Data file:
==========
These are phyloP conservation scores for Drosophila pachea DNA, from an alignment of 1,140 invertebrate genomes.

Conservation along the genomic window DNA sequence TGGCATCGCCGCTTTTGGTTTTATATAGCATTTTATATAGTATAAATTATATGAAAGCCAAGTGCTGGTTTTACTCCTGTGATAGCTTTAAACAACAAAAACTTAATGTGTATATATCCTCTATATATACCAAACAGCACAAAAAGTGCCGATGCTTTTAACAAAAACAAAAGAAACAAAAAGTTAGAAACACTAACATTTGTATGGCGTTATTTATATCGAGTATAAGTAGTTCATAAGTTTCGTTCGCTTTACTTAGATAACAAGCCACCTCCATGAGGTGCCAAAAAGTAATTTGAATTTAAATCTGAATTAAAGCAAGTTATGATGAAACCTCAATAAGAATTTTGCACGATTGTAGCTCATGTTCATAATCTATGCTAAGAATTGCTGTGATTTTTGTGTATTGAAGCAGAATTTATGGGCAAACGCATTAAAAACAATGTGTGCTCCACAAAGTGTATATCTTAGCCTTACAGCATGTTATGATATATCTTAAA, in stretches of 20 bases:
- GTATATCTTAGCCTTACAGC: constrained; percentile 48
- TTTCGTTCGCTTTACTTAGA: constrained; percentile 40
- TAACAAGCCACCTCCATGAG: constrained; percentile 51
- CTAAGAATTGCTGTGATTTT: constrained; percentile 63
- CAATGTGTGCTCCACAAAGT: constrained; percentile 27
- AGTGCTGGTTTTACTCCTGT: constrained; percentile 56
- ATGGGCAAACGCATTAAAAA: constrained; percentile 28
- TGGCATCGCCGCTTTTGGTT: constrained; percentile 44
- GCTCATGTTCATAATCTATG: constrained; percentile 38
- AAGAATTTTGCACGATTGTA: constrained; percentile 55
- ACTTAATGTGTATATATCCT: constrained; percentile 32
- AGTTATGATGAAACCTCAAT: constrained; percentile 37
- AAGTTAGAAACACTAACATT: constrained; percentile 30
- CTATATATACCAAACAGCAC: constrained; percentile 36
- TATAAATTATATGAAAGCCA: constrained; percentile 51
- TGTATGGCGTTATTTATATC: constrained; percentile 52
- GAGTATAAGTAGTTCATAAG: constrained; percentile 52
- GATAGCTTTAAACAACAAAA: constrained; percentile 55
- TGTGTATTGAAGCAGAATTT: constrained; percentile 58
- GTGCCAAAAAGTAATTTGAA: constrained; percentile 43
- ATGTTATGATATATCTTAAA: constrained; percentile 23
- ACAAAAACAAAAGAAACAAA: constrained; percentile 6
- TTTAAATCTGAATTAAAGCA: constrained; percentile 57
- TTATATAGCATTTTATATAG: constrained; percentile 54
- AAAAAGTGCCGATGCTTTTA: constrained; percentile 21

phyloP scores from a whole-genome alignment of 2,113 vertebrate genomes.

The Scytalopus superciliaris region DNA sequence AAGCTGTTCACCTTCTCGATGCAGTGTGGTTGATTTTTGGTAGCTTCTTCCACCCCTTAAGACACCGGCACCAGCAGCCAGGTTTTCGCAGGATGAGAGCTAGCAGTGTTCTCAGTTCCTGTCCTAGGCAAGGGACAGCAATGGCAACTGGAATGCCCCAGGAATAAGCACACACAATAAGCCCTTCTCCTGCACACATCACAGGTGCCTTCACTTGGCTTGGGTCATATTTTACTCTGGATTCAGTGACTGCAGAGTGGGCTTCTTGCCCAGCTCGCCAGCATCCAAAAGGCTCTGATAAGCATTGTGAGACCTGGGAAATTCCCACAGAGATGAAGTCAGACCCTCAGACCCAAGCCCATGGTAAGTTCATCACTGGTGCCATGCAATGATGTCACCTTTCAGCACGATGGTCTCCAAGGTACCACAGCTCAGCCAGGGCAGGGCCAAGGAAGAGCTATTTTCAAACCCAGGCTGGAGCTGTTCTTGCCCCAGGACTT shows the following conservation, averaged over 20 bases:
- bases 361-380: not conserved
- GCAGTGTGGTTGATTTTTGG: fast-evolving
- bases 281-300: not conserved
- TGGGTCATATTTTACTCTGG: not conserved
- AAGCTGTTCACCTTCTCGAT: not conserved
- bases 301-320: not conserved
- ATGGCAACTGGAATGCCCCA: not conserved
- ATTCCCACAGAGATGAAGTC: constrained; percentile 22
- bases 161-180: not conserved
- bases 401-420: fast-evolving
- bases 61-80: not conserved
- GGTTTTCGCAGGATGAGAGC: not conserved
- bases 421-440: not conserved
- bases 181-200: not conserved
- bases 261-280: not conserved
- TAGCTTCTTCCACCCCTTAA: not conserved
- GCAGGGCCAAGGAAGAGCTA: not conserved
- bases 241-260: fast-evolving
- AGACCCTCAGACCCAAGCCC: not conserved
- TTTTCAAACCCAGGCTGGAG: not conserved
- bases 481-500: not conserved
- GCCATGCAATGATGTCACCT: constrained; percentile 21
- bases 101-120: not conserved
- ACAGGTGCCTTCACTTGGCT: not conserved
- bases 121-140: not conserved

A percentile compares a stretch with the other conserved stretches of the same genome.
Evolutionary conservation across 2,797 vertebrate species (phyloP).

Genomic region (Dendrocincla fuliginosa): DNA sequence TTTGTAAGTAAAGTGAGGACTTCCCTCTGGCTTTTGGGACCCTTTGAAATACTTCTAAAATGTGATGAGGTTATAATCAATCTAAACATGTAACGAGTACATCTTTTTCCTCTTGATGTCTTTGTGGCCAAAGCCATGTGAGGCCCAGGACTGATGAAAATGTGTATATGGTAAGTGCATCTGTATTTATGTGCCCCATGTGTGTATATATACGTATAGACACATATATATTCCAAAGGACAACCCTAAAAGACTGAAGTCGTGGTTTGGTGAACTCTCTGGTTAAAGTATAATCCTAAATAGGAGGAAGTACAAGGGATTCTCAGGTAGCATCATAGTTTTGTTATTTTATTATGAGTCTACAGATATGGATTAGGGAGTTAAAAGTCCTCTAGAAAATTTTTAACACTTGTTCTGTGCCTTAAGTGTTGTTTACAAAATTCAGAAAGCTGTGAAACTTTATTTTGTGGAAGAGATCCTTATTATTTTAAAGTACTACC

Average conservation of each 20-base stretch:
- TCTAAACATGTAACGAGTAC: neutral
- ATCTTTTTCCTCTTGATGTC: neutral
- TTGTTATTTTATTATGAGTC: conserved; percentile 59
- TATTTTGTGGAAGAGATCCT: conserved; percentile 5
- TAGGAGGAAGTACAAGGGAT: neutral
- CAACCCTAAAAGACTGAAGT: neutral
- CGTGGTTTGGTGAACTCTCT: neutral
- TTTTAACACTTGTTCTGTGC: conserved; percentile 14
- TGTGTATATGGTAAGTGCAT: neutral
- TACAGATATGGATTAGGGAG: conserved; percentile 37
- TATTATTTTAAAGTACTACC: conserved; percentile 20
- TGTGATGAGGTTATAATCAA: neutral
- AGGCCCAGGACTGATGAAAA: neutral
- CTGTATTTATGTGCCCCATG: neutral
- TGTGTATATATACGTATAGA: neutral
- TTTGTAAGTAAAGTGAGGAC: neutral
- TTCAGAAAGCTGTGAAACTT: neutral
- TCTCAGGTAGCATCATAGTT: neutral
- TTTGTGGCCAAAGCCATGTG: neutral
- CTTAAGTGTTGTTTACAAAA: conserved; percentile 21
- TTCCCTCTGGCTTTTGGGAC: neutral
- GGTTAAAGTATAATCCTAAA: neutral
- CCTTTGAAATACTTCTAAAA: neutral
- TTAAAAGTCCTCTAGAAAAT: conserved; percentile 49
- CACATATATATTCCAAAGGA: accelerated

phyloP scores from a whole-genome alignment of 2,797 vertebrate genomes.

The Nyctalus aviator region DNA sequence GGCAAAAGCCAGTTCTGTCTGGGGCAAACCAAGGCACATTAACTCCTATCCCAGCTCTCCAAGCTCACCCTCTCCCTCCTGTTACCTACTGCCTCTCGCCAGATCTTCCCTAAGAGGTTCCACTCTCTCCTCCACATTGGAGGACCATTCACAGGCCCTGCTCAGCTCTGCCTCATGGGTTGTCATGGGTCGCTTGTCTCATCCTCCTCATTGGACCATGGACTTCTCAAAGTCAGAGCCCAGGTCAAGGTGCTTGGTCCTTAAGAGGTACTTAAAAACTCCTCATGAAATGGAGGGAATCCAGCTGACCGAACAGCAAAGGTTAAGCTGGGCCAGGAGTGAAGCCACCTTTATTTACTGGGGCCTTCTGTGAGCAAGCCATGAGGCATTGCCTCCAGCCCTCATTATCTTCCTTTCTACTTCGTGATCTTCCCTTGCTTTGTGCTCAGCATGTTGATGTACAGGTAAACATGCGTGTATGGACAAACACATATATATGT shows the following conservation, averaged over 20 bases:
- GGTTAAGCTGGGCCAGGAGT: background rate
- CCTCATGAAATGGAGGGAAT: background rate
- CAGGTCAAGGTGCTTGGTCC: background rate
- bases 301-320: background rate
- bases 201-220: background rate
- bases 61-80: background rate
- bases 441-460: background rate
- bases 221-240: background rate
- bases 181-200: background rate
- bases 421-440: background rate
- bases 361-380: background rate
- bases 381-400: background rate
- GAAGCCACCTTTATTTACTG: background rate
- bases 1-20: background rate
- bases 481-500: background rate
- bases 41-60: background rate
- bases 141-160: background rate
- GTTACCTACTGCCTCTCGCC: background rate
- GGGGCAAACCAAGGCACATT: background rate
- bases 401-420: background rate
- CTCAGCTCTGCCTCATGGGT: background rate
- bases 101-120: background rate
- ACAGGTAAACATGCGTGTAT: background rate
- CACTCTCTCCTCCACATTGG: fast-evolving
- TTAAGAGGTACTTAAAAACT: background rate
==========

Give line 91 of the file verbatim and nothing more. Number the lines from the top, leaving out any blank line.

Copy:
- bases 61-80: background rate